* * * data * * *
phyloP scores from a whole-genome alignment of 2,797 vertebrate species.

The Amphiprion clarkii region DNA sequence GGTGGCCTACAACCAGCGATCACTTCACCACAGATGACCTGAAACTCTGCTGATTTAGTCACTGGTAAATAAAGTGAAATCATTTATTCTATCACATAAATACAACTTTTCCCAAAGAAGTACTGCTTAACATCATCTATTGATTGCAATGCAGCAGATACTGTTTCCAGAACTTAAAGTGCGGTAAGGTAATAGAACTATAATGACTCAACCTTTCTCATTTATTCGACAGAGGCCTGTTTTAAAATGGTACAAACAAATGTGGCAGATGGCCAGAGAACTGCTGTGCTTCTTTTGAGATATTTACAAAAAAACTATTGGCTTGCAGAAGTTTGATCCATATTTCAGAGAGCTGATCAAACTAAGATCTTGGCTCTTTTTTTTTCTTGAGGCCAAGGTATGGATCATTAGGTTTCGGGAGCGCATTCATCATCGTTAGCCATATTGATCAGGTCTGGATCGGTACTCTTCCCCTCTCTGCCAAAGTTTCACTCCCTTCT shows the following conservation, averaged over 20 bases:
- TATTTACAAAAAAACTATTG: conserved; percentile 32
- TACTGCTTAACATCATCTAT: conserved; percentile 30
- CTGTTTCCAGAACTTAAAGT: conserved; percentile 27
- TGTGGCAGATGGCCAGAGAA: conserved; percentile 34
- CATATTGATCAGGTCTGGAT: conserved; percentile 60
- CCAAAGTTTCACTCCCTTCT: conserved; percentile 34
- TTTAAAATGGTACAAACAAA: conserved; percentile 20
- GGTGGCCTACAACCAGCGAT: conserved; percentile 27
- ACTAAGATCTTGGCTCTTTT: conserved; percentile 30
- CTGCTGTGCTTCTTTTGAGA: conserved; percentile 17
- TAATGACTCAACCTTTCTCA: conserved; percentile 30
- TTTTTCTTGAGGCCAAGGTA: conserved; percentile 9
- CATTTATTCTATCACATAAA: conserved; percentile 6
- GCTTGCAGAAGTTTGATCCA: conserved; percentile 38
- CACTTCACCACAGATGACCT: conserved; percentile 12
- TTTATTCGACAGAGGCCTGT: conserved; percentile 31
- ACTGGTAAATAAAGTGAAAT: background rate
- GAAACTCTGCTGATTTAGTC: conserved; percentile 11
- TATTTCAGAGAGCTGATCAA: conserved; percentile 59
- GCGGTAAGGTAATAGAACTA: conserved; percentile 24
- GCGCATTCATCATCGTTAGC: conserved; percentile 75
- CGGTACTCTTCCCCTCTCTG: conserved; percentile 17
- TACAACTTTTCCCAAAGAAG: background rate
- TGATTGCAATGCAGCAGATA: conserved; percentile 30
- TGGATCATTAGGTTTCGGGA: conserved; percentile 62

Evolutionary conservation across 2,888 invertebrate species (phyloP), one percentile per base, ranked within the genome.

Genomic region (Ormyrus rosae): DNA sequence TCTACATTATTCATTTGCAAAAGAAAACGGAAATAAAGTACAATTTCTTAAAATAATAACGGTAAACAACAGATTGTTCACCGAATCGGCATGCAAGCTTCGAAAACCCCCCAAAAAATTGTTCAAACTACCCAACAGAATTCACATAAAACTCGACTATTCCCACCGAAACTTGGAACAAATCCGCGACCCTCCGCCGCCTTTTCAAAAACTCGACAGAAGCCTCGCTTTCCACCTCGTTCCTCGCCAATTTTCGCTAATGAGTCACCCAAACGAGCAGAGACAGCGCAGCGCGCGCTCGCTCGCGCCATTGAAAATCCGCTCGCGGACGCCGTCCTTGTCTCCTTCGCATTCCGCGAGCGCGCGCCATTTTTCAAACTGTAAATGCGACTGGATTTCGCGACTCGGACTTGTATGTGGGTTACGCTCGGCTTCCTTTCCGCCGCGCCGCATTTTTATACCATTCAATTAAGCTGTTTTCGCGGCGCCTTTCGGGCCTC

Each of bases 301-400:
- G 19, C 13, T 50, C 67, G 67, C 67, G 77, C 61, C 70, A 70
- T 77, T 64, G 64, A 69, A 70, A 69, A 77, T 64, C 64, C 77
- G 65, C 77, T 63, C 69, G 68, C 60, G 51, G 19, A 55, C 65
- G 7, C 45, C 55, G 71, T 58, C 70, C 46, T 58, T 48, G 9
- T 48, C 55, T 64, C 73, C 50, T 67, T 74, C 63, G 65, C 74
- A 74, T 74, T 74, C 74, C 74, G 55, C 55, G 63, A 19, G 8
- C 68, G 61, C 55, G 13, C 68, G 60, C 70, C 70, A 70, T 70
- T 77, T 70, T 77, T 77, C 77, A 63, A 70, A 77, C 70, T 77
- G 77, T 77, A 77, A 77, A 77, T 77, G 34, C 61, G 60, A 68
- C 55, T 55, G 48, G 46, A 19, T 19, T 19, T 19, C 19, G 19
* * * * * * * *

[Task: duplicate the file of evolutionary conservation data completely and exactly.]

phyloP scores from a whole-genome alignment of 2,797 vertebrate species.

The Amphiprion clarkii region DNA sequence GGTGGCCTACAACCAGCGATCACTTCACCACAGATGACCTGAAACTCTGCTGATTTAGTCACTGGTAAATAAAGTGAAATCATTTATTCTATCACATAAATACAACTTTTCCCAAAGAAGTACTGCTTAACATCATCTATTGATTGCAATGCAGCAGATACTGTTTCCAGAACTTAAAGTGCGGTAAGGTAATAGAACTATAATGACTCAACCTTTCTCATTTATTCGACAGAGGCCTGTTTTAAAATGGTACAAACAAATGTGGCAGATGGCCAGAGAACTGCTGTGCTTCTTTTGAGATATTTACAAAAAAACTATTGGCTTGCAGAAGTTTGATCCATATTTCAGAGAGCTGATCAAACTAAGATCTTGGCTCTTTTTTTTTCTTGAGGCCAAGGTATGGATCATTAGGTTTCGGGAGCGCATTCATCATCGTTAGCCATATTGATCAGGTCTGGATCGGTACTCTTCCCCTCTCTGCCAAAGTTTCACTCCCTTCT shows the following conservation, averaged over 20 bases:
- TATTTACAAAAAAACTATTG: conserved; percentile 32
- TACTGCTTAACATCATCTAT: conserved; percentile 30
- CTGTTTCCAGAACTTAAAGT: conserved; percentile 27
- TGTGGCAGATGGCCAGAGAA: conserved; percentile 34
- CATATTGATCAGGTCTGGAT: conserved; percentile 60
- CCAAAGTTTCACTCCCTTCT: conserved; percentile 34
- TTTAAAATGGTACAAACAAA: conserved; percentile 20
- GGTGGCCTACAACCAGCGAT: conserved; percentile 27
- ACTAAGATCTTGGCTCTTTT: conserved; percentile 30
- CTGCTGTGCTTCTTTTGAGA: conserved; percentile 17
- TAATGACTCAACCTTTCTCA: conserved; percentile 30
- TTTTTCTTGAGGCCAAGGTA: conserved; percentile 9
- CATTTATTCTATCACATAAA: conserved; percentile 6
- GCTTGCAGAAGTTTGATCCA: conserved; percentile 38
- CACTTCACCACAGATGACCT: conserved; percentile 12
- TTTATTCGACAGAGGCCTGT: conserved; percentile 31
- ACTGGTAAATAAAGTGAAAT: background rate
- GAAACTCTGCTGATTTAGTC: conserved; percentile 11
- TATTTCAGAGAGCTGATCAA: conserved; percentile 59
- GCGGTAAGGTAATAGAACTA: conserved; percentile 24
- GCGCATTCATCATCGTTAGC: conserved; percentile 75
- CGGTACTCTTCCCCTCTCTG: conserved; percentile 17
- TACAACTTTTCCCAAAGAAG: background rate
- TGATTGCAATGCAGCAGATA: conserved; percentile 30
- TGGATCATTAGGTTTCGGGA: conserved; percentile 62

Evolutionary conservation across 2,888 invertebrate species (phyloP), one percentile per base, ranked within the genome.

Genomic region (Ormyrus rosae): DNA sequence TCTACATTATTCATTTGCAAAAGAAAACGGAAATAAAGTACAATTTCTTAAAATAATAACGGTAAACAACAGATTGTTCACCGAATCGGCATGCAAGCTTCGAAAACCCCCCAAAAAATTGTTCAAACTACCCAACAGAATTCACATAAAACTCGACTATTCCCACCGAAACTTGGAACAAATCCGCGACCCTCCGCCGCCTTTTCAAAAACTCGACAGAAGCCTCGCTTTCCACCTCGTTCCTCGCCAATTTTCGCTAATGAGTCACCCAAACGAGCAGAGACAGCGCAGCGCGCGCTCGCTCGCGCCATTGAAAATCCGCTCGCGGACGCCGTCCTTGTCTCCTTCGCATTCCGCGAGCGCGCGCCATTTTTCAAACTGTAAATGCGACTGGATTTCGCGACTCGGACTTGTATGTGGGTTACGCTCGGCTTCCTTTCCGCCGCGCCGCATTTTTATACCATTCAATTAAGCTGTTTTCGCGGCGCCTTTCGGGCCTC

Each of bases 301-400:
- G 19, C 13, T 50, C 67, G 67, C 67, G 77, C 61, C 70, A 70
- T 77, T 64, G 64, A 69, A 70, A 69, A 77, T 64, C 64, C 77
- G 65, C 77, T 63, C 69, G 68, C 60, G 51, G 19, A 55, C 65
- G 7, C 45, C 55, G 71, T 58, C 70, C 46, T 58, T 48, G 9
- T 48, C 55, T 64, C 73, C 50, T 67, T 74, C 63, G 65, C 74
- A 74, T 74, T 74, C 74, C 74, G 55, C 55, G 63, A 19, G 8
- C 68, G 61, C 55, G 13, C 68, G 60, C 70, C 70, A 70, T 70
- T 77, T 70, T 77, T 77, C 77, A 63, A 70, A 77, C 70, T 77
- G 77, T 77, A 77, A 77, A 77, T 77, G 34, C 61, G 60, A 68
- C 55, T 55, G 48, G 46, A 19, T 19, T 19, T 19, C 19, G 19